Tuesday, 7 October 2014

The Synod: Does Austen misrepresent?

I have not shared the criticism that others have at times offered of Austen Ivereigh of Catholic Voices.

I do, however, feel that his second post at Catholic Voices Comment From the synod (2): Erdö speech seeks to frame the debate misrepresents two aspects of the Extraordinary Synod.
Under John Paul II and Benedict XVI, synods were conceived more as talking shops than deliberative bodies, intended to reaffirm existing doctrine and practice while bonding bishops to Rome and to (each) other. Attempts at debate were stifled, and displays of disagreement frowned on.
This is certainly grossly unfair towards Benedict XVI, who himself introduced changes to the way in which the Synod of Bishops worked, changes which laid the ground for what Pope Francis has now done in this regard. I recall, for example, Pope Benedict attending the meetings of the Synod on the Eucharist much as he might have attended many a conference in his previous role as an academic, even apologising to his fellow participants for missing one session as he needed to visit the dentist!. He also introduced a period of "free speeches" at the end of each day, during which Bishops could put down their names to share their thoughts with the whole body of the Synod. Summaries of these contributions were then published each day in the bulletin of the Synod. I think it is also fair to say that Pope Benedict's Apostolic Exhortation after the Synod on the Eucharist reflected much more the contributions made during the Synod than perhaps the Exhortations of Pope John Paul II, which had the form of a synthetic presentation of teaching.

It should also be pointed out that the nature of the Synod of Bishops was not "conceived" by either John Paul II or Benedict XVI. Its nature goes back to Pope Paul VI; and the process of preparing and circulating a Lineamenta ahead of a meeting of the Synod is not a novelty of Pope Francis.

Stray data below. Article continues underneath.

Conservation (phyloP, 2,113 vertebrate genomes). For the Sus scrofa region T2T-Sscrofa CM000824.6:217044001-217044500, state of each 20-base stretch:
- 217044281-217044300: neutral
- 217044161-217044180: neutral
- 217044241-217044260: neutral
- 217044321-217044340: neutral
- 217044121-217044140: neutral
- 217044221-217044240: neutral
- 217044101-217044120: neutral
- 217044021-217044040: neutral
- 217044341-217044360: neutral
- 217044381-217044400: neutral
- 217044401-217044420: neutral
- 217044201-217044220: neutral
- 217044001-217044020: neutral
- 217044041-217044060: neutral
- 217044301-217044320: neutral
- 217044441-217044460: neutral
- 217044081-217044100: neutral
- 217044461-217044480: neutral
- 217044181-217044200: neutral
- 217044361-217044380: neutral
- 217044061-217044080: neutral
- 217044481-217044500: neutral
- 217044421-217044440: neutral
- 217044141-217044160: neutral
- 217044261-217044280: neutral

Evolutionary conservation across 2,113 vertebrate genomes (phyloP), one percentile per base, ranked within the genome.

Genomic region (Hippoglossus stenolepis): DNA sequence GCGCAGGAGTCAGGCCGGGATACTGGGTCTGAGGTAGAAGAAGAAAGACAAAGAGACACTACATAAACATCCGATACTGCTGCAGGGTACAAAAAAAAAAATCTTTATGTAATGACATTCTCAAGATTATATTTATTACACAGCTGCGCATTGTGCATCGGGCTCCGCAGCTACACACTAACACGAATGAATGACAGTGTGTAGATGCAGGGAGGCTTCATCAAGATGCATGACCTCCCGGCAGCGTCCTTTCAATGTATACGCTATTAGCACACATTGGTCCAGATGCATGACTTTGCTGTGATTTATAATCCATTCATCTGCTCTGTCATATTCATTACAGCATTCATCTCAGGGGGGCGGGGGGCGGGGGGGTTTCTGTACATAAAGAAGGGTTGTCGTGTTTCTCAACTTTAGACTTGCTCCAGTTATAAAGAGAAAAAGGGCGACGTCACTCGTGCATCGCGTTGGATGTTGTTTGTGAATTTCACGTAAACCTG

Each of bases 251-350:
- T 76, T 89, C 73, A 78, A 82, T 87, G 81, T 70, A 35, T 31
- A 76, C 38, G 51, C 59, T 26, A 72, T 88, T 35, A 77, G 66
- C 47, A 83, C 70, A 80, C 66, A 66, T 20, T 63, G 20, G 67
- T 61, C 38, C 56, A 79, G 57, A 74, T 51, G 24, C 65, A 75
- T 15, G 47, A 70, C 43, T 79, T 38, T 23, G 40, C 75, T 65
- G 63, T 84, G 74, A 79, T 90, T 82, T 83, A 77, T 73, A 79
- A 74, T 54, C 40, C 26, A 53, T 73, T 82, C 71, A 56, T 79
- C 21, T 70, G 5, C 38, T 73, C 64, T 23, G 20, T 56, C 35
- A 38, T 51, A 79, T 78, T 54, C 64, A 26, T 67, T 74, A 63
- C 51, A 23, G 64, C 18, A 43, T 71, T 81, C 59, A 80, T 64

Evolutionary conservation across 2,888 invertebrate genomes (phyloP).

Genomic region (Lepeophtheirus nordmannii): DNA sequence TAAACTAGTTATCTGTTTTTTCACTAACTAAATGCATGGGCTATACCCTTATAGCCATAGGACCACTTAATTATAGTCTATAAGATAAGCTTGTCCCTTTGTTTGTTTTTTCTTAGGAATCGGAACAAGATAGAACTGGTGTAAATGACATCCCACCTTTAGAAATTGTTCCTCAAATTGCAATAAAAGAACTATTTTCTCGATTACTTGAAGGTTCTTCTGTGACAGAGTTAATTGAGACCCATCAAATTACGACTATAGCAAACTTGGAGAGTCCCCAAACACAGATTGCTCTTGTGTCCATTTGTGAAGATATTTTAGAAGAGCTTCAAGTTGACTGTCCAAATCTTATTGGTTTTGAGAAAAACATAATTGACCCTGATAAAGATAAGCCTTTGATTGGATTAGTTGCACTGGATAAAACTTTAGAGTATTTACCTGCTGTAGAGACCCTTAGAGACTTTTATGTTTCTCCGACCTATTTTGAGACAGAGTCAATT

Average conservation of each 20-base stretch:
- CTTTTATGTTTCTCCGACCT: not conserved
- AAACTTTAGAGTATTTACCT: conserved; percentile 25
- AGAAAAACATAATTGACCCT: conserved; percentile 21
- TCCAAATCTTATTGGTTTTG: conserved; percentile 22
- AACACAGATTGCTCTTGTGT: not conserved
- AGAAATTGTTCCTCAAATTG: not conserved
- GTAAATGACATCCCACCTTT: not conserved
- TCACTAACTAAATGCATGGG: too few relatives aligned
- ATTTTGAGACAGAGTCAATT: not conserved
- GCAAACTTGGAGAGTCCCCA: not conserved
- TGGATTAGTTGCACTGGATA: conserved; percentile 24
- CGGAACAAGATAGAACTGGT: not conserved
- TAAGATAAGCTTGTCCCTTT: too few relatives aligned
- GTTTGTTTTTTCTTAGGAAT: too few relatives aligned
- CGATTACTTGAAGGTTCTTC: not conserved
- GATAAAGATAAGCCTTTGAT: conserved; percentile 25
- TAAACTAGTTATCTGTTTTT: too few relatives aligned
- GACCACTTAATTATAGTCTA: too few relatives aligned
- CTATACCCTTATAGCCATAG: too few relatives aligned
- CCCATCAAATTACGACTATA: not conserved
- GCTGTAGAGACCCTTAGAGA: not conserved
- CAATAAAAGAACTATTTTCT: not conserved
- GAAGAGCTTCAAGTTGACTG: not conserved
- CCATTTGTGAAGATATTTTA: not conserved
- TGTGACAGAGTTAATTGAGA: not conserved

In the afternoon, the synod heard from an Australian married couple who criticized church documents as complex and abstract.
This last sentence of Austen's post gives an impression that this couple "criticised" the Church's teaching for its complexity and abstractness. The full text of the couple's testimony is here (scroll down to find it, in English). What they actually said was:
Occasionally we looked at Church documents but they seemed to be from another planet with difficult language and not terribly relevant to our own experiences.
A footnote to this part of their testimony cited an example of re-writing the Pontifical Council for the Family's Charter of the Rights of the  Family in terms common to secular society in order to make it pertinent to that society. Later on in the testimony, there is a not dissimilar suggestion with regard to the teaching of Humanae Vitae. It is totally out of the context of the full testimony to give the impression that they are a couple critical of Church teaching. To get the full intent of this testimony, it is important to read the whole.

If I had been going to take one paragraph from their testimony to post, it would not have been the one Austen chose, but this one, from the end of the testimony:
....we resonate with the suggestion of one of our daughters regarding the development of what she calls a nuptial paradigm for Christian spirituality, one that applies to all people, whether single, celibate or married but which would make matrimony the starting point for understanding mission. It would have a solid biblical and anthropological basis and would highlight the vocational instinct for generativity and intimacy experienced by each person. It would remind us that each of us is created for relationship and that baptism in Christ means belonging to his Body, leading us towards an eternity with God who is a Trinitarian communion of love.

No comments: